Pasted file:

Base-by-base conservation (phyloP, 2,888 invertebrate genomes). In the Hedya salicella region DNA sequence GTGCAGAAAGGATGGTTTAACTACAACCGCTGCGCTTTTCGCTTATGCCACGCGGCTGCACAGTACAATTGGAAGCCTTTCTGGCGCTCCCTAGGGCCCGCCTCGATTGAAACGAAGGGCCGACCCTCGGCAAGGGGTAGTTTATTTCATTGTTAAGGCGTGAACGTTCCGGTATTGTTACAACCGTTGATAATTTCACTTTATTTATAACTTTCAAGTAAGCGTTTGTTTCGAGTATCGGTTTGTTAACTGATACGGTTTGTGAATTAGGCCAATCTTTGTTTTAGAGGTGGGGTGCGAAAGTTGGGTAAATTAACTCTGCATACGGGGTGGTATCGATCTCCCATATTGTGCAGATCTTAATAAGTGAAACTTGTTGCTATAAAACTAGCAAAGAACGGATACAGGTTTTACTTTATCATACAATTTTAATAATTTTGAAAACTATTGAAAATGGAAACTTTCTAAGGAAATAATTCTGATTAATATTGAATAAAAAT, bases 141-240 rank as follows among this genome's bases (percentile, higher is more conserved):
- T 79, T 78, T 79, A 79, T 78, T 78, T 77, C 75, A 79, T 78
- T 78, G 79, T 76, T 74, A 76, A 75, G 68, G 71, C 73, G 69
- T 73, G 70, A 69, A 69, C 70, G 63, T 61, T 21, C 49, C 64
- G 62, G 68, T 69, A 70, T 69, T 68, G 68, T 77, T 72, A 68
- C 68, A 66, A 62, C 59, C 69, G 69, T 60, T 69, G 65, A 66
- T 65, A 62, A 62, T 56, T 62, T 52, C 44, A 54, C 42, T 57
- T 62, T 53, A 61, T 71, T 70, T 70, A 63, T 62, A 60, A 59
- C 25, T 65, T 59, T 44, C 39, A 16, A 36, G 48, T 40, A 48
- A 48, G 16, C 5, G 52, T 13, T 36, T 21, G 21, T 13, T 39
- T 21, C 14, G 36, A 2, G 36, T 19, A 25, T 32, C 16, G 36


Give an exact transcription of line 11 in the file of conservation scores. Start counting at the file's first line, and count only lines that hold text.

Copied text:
- T 21, C 14, G 36, A 2, G 36, T 19, A 25, T 32, C 16, G 36